If you're on a saving mission and your friends are spending like there's no tomorrow, it can get pretty awkward. But what's more important to you - keeping up today or securing your future?
Not everybody earns the same salary and even if they do, they won’t have the same spending (or saving) habits. When you’ve decided to make the switch to being a saver, it may feel like your friends and family are spending more money on clothes, socialising, entertainment and holidays than you. It’s not easy, and you will be tempted to try keep up. But if your financial goals are important to you, you will have to be ruthless and make a few sacrifices in your social life.
Here are six tips for dealing with the social aspects of being a super-saver:
1. Fight the FOMO
If you’re serious about saving, you will have to decline a few invitations to weddings (especially out-of-town ones), concerts, festivals, weekends away, lunches, dinners and drinks. All it means is becoming more selective about the social events you attend. Go out less, and you will spend less. But you don’t need to become a hermit. Simply discipline yourself to keep the entertainment and social expenses down as much as possible and then fight the FOMO. You could also spend time with like-minded friends and family.
2. Plan in advance
It might help to decide on the big events you want to attend over the next few months, and buy early-bird tickets. Have a 3- or 4-month planner somewhere visible, and add these events (weddings, festivals, concerts, weekends away) to your calendar. You can see your upcoming fun at a glance and properly budget for each occasion. It means being less spontaneous for a while, but once you’re up and running in super-saver mode you’ll be able to make room and easily afford to be more spontaneous.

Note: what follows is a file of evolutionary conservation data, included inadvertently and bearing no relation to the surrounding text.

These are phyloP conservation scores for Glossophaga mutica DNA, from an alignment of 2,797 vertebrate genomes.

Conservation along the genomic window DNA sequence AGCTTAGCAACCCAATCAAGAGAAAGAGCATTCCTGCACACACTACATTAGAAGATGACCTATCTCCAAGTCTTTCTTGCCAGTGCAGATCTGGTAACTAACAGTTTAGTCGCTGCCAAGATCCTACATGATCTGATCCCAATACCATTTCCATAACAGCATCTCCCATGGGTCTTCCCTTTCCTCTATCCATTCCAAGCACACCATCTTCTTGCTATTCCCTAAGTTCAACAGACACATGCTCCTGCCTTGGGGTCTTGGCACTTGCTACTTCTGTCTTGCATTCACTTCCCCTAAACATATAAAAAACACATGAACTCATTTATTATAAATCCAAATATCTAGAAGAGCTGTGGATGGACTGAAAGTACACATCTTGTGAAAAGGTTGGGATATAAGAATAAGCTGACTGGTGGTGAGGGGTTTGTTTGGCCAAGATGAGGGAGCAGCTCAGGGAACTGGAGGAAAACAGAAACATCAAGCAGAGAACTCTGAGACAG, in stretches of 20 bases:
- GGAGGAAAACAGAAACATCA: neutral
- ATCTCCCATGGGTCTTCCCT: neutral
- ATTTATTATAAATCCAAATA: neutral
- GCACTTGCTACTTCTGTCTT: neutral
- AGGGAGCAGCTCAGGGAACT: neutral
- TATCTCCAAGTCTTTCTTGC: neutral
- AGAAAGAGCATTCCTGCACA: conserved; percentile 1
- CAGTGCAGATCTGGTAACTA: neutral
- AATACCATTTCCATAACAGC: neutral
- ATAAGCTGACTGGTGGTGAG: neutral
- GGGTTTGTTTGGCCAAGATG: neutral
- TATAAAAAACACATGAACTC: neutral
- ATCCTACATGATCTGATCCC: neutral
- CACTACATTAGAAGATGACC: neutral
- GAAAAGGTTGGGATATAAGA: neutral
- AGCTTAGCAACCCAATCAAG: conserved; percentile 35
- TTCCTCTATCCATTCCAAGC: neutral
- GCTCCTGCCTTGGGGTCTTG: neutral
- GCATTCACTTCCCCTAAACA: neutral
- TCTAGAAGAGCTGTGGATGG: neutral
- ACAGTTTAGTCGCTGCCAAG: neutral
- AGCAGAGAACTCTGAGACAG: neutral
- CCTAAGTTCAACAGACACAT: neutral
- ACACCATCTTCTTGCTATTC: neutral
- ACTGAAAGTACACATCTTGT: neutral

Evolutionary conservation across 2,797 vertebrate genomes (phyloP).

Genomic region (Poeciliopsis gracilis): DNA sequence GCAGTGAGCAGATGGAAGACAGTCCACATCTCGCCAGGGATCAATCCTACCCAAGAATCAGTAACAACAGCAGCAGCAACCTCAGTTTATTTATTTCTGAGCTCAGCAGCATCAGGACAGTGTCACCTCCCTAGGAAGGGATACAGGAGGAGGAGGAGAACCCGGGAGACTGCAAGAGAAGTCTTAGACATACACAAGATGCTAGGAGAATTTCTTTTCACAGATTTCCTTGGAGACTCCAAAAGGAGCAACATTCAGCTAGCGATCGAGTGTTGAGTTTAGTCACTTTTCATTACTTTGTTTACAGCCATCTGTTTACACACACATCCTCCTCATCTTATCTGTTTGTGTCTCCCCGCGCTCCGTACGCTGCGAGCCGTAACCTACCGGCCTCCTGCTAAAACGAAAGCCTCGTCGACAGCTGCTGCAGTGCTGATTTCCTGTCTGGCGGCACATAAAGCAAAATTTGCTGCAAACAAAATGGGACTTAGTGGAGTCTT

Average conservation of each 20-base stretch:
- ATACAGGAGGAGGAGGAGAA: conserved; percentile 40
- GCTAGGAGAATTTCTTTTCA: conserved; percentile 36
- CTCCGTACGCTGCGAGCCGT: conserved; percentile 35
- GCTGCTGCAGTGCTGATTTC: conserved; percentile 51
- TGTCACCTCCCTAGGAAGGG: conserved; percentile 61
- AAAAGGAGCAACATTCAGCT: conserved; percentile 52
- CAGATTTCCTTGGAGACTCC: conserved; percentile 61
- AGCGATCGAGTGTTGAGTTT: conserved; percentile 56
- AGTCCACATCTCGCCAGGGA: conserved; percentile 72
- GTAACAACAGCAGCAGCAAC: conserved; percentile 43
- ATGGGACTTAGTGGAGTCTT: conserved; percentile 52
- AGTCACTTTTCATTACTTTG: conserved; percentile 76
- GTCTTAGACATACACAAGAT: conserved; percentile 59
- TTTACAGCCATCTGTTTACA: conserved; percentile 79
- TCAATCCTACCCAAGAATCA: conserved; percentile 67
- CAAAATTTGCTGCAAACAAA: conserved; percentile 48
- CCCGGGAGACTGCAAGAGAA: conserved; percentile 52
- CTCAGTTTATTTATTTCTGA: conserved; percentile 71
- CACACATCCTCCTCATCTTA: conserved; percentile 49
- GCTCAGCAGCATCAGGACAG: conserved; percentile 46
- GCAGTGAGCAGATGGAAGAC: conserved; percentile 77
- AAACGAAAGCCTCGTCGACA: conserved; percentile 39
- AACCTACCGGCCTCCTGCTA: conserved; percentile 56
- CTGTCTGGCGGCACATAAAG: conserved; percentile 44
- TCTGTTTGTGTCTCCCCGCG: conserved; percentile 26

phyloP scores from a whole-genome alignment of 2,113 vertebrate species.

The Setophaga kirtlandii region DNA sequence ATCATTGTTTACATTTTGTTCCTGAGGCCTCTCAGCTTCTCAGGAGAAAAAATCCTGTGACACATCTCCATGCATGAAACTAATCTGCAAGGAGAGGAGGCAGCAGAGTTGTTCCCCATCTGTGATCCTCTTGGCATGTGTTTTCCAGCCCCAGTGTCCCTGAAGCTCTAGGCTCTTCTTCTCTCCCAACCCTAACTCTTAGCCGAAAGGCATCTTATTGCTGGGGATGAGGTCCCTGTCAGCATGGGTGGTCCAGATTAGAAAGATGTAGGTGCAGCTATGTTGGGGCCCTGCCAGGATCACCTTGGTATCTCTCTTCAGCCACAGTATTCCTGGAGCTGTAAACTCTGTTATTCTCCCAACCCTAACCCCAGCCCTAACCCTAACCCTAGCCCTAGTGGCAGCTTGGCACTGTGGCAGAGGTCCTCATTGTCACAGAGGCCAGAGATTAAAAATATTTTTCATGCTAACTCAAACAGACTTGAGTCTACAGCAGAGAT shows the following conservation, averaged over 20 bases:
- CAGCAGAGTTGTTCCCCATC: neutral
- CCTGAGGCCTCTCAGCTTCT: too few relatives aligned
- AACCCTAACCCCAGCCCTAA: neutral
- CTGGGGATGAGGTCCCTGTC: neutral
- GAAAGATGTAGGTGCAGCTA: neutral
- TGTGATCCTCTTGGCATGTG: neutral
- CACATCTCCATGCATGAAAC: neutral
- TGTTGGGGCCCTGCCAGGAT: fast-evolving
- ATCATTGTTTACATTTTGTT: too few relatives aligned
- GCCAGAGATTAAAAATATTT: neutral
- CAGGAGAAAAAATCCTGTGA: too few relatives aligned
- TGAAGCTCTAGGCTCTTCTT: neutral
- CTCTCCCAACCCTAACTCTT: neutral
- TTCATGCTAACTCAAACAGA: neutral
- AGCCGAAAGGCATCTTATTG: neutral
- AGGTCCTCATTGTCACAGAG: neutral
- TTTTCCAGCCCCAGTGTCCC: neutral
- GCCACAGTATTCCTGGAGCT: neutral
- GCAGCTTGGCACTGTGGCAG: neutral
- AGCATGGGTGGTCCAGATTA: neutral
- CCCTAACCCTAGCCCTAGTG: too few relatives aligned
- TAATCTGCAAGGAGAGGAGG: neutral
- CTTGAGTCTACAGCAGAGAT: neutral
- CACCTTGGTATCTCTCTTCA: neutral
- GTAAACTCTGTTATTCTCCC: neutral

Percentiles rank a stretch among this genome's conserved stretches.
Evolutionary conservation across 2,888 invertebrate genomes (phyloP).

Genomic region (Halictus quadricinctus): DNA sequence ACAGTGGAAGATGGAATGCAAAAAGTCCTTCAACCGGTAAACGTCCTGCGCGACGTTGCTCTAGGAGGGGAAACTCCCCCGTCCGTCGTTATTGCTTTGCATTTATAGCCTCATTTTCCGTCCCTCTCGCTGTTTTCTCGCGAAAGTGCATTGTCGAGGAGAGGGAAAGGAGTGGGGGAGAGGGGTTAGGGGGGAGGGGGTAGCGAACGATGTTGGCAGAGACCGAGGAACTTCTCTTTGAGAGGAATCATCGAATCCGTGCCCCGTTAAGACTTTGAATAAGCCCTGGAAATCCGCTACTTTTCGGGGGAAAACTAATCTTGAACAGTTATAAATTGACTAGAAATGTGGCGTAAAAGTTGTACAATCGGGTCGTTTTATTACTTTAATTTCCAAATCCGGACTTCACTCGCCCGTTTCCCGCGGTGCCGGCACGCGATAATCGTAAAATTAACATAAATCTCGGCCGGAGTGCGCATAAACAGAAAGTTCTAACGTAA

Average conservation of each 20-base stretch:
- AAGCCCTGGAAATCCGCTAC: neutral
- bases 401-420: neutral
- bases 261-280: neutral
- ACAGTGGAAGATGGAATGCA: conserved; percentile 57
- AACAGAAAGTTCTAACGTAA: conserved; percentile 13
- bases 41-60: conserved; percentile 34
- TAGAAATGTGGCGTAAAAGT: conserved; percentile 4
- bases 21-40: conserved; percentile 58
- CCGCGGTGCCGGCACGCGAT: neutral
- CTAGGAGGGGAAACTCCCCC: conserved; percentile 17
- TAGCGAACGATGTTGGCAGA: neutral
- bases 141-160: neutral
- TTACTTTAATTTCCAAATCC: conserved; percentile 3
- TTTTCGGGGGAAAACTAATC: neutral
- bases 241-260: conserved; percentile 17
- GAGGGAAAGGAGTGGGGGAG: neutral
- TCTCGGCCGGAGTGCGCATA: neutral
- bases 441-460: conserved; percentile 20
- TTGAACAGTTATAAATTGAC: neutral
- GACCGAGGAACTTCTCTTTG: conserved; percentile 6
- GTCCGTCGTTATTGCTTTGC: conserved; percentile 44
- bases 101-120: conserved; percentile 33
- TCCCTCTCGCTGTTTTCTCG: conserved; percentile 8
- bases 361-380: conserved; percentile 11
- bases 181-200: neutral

3. Shop where it’s cheapest, not trendiest
So you may not be seen in the aisles of the most upmarket grocery store or the trendiest boutique – that’s ok. If your weekly grocery shopping trip at your least favourite store saves you R145, then it’s another R145 saved, not spent. Do a comparison and shop where you will save. If there’s something that really makes you feel warm and fuzzy, treat yourself to this one thing, but for the rest you should shop cheaper.
4. Give the gift of time
Of course you want to give a decent gift when you arrive at the birthday celebration of someone you care about, but it doesn’t have to set you back a few hundred rands every time. It’s always the thought or time that goes into something that means the most, so rather than splashing out with your wallet, spend time thinking about what the most important things are in this person’s life, and then create or find something inexpensive, but meaningful. Don’t spend R40 on gift wrapping and then another R40 on a card. Rather make or print something yourself for an extra-special personal touch.
5. Socialise on a budget
This is perhaps the most potentially-awkward social aspect of saving, but spending less when you do go out will save you a lot of money in the long run. To start with, order cheaper options. For example, order local beer instead of expensive imports or craft beer; the second cheapest bottle of wine on the menu instead of the most expensive, cheaper meal choices, and so on. On top of that, make sure that you only pay for what you have. Don’t agree to split an enormous bill equally when you’ve ordered frugally, and others are splashing out. Do tip fairly, but only pay for what you enjoyed. This might also mean not buying rounds when you’re drinking a R23 beer and your friends are savouring whiskies at R50 each. To avoid any weirdness when the bill arrives, agree upfront on how to split at the end so that everyone knows what they’re in for, especially you.
6. Value quality over trends and brands
Even if your best friend is sporting the latest designs from the most popular brands, resist the urge to spend money on brands just because they’re the current trend. Rather buy items you really need and purchase the very best quality you can afford – that way you won’t need to replace the item again in a year or two. Whenever you want to buy something, whether a book or a pair of boots, give yourself a purchase ‘time-out’. Walk away and give yourself a few minutes (or even a few days) to think about whether you really need it. Our biggest fear when it comes to shopping is ‘what if it’s not here when I come back?’. Fight the feeling. If it’s not there, then that’s just too bad.
Forget about keeping up. Set your own pace and stick to your goal. You never know, you might serve as a saving inspiration to the people around you.
This article is not financial advice. Please consult with a financial adviser for financial advice.
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